How many passengers will pay far more than the headline fare increases?
In terms of costs, thousands of trains are moving in the same direction today... they are getting far more expensive. The headline figure you will read will tell you the rise is 4.2 % for "Regulated fares".
However, Train companies can put some season tickets up by more than that:
A Leeds to Wakefield season ticket is rising 6.16%
Ludlow to Hereford season ticket is increasing 5.28%
London from Ramsgate, Folkestone, Canterbury, Deal and Dover all going up by around 4.8%
Transport Minister Norman Baker told BBC Radio 4's Today programme that the current fare structure was "not ideal", adding that the Government wanted to end above-inflation fare rises as soon as possible:
Forty per cent of fares, roughly, are regulated by the Government and that's a longstanding policy successive governments have had. The other 60% are unregulated and decided by the train companies themselves.
The balance of regulation and which fares are regulated is part of the fares and ticketing review we are now engaged upon.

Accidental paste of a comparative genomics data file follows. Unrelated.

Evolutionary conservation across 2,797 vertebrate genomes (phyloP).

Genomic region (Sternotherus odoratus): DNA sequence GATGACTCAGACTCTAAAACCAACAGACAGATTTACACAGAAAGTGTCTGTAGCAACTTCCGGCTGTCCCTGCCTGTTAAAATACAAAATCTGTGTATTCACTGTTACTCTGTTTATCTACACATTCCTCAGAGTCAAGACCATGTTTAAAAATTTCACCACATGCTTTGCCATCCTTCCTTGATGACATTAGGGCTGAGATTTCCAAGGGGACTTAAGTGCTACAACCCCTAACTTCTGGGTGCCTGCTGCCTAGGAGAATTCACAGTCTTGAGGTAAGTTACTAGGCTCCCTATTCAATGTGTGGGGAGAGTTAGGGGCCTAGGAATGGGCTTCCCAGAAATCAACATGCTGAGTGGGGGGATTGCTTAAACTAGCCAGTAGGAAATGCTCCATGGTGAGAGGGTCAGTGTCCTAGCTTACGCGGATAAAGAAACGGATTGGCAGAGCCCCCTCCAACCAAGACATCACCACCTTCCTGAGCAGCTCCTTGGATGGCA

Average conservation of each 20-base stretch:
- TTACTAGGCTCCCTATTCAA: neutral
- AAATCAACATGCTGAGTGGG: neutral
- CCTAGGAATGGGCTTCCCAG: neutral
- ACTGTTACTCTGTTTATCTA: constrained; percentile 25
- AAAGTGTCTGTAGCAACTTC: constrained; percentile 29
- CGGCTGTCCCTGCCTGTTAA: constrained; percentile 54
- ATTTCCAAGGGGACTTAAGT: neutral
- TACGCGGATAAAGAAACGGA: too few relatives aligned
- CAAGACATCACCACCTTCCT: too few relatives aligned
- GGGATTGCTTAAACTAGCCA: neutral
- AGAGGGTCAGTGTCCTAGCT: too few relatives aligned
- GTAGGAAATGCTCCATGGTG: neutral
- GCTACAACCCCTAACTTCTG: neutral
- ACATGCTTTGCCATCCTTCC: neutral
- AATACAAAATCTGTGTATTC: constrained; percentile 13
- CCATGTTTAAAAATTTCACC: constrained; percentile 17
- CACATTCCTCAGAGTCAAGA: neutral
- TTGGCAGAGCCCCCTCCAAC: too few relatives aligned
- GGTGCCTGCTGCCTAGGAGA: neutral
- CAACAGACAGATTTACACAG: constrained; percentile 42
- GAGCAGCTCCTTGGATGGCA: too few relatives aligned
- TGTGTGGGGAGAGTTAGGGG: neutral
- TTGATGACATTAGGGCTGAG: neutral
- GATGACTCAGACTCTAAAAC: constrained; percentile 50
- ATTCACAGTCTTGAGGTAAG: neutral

It's not ideal - there are over 100,000 rail tickets and different prices each year to deal with. It's a hugely complicated issue.So it's important we try to get the best value for the passenger, the best value for the taxpayer and the simplest, (most) transparent system we can, given the need to ensure rail companies can price appropriately to attract people on to off-peak trains which might otherwise be running empty.
David Cameron misled commuters when he promised to cap fare rises at 1% above inflation.
Many commuters have faced a nasty New Year shock as they discover fares have gone up by as much as 9.2%.
The Government should come clean with commuters that this is a direct result of their decision to cave in to pressure from the private train companies to let them hike ticket prices beyond the so-called cap.
I understand the frustration felt by many commuters going back to work today.
At a time when real wages are falling and household budgets are being squeezed, rail travellers are being forced to endure yet another year of inflation-busting fare increases.
As well as having to shell out record amounts of money for their tickets, passengers also face the prospect of travelling on trains with fewer staff and having less access to ticket offices. They are being asked to pay much more for less.